For a week in the middle of November, Bukhara played host to an unusual sight. Around 170 devotees of the Naqshbandi order of Sufism from some 18 countries, many of them wearing a colorful variety of skullcaps and turbans, descended on the city.
Bukhara, one of Uzbekistan’s tourist magnets, is more used to seeing visitors from Europe and Japan. The government’s attention is now turning to generating revenue from Muslim Sufi pilgrims eager to see for themselves the land where their faith first sprouted.
Few are as happy at this turn of events as the often-embattled local community of Sufi adherents.
“My joy is unbounded. Look how Sufis have come to holy Bukhara from all over the world, and once again we can loudly speak out the name Naqshband. Glory to God that his ideas and deeds live in the mind and hearts of the people,” one excited Bukhara resident, Kuvandik Kutliyev, told Eurasianet.
Bukhara is a place of particular significance because it was there that the founder of a major Sufi order, Bahauddin Naqshband, was born in 1318, exactly seven centuries ago. The Naqshband name derives from the Persian word for the craft of decorative fabric weaving.
When he is not tending to his crop of figs, pomegranates and onions on his 5,000 square meters of land, Kutliyev volunteers as a caretaker for the mausoleum of another Sufi venerable, around 50 kilometers outside Bukhara. In welcoming the delegation of guests, Kutliyev communicated in broken Arabic.
A highlight of the pilgrimage were the Friday prayers at Naqshband’s mausoleum, just outside the city.
Among the more prominent visitors was Abdul Kareem Bin Said Khadaied, a fulsomely bearded 65-year-old Malaysian in a snow-white turban. It was his organization, the Kuala Lumpur-based World Sufi Center, that organized the pilgrimage. The sheik hailed Uzbekistan for rolling out the red carpet for him and his co-religionists.
“There are more than 40 million followers of this teaching in the world. There are 15 million in Malaysia alone. There are many who wish to visit the homeland of the great Naqshband,” he told Eurasianet.
Sufis have had an ambivalent history in modern Uzbekistan. Along with followers of other strands of Islamic belief, they suffered intensely under waves of atheist repression in the Soviet Union. As the collapse of the Soviet order loomed, pilgrims from around the world resumed their trips to holy sites in places like Bukhara.
When Uzbekistan obtained independence, Sufism held out a strong appeal to the authorities for its moderation.
In a manner that was comforting for a government averse to demonstrative piety, Naqshbandi Sufis have typically practiced a sober rite, eschewing the ecstatic displays associated with whirling dervishes. Bahauddin Naqshband believed that every Sufi could learn to commune with God in solitude through quiet dhikr – a form of meditation signifying “remembrance of God.” At the other end of the spectrum, Naqshbandis have historically been the object of disdain from ultra-orthodox Salafists.
“Sufis are often called mystics, because they sense the presence of God in the real world. They give metaphorical and sacral meaning to everything,” Alexander Jumayev, an Uzbek scholar of Sufism, told Eurasianet.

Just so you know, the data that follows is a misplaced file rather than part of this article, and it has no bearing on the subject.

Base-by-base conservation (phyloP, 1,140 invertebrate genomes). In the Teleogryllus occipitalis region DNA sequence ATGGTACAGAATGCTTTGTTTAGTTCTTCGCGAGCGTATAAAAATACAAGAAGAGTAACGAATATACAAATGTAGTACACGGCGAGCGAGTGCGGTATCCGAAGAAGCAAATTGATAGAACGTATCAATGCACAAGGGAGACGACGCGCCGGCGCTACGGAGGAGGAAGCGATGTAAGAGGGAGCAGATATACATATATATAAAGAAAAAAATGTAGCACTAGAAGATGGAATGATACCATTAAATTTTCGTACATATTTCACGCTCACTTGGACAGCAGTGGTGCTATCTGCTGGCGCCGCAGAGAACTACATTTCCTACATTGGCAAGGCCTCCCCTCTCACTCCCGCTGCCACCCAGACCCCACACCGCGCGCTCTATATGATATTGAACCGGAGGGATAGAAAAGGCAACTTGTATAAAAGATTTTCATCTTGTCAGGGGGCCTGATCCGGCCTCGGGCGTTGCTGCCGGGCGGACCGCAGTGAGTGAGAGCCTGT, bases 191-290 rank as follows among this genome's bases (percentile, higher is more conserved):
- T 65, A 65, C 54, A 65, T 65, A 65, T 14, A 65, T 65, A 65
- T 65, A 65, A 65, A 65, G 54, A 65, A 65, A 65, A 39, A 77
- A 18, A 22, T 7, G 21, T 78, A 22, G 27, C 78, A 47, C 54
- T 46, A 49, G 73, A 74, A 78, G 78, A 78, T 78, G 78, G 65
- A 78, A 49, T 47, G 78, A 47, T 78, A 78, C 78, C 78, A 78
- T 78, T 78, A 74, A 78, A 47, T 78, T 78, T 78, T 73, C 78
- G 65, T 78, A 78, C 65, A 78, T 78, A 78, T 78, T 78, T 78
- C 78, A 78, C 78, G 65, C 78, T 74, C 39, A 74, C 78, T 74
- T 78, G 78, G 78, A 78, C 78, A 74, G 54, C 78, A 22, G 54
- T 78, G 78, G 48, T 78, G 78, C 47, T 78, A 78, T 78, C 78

The largest communities of Uzbek Sufis have been found across the Ferghana Valley, in cities like Andijan and Kokand, and in Bukhara. If they were tolerated, and even supported, for long stretches of time under the rule of the late President Islam Karimov, who died in September 2016, the mood changed somewhat in 2005. Following the bloody crackdown of an uprising in May that year, any Islamic practices without explicit state approval became suspect at best and object of violent hostility at worst. If Sufis once gathered and prayed in relative openness, they no longer did so for fearing of being lumped in with extremist elements by a religiously undiscriminating government. Until recently, Sufis faced harassment.
This all lends special importance to the decision by Karimov’s successor, Shavkat Mirziyoyev, to once again embrace Sufism and explore ways to attract global devotees to Uzbekistan.
Last December, Mirziyoyev signed a decree for the creation of an Islamic academy. In doing so, he stressed that Naqshbandi Sufism would be an object of particular study.
In some respects, this turn to Sufism is predicated on cold economic considerations. A presidential decree adopted last August includes the development of pilgrim tourism among the government’s overall tourism strategy. Possibly with that thought in mind, 30-day visa-free travel for nationals of Malaysia, Turkey and Indonesia was introduced in February 2017.
Saida Arifkhanova, a scholar, said that the shift of stance on Sufism could also be read as an attempt by the authorities to seek a panacea against the potential dangers of Islamic radicalization. She said that the plan is not wholly convincing, however.
“This is misguided, because the ranks of the Sufis contain their own radicals. There is tension and ideological division even among Sufi orders,” Arifkhanova said.
The visiting faithful in Bukhara were not second-guessing motivations and possible outcomes, however, and instead relished a rare opportunity.
Eighty-one-year-old Isomiddin Umarov came to Bukhara from Tajikistan. He can no longer move around unassisted, so his sons helped him make the journey. His interest in the Naqshbandi order first appeared around half a century ago. Ever since, he has carried the commandments of Naqshband in his heart, Umarov said.
“You must have love for God and, in order to feel him, you must submit to dhikr. This is the only way you can be a Naqshbandi. In my homeland, I educated a dozen or so followers of this great teacher and now I can depart with a pure soul. I am in Bukhara. I am happy that I was able to touch the relics of Naqshband and to pray by his tomb,” Umarov said.
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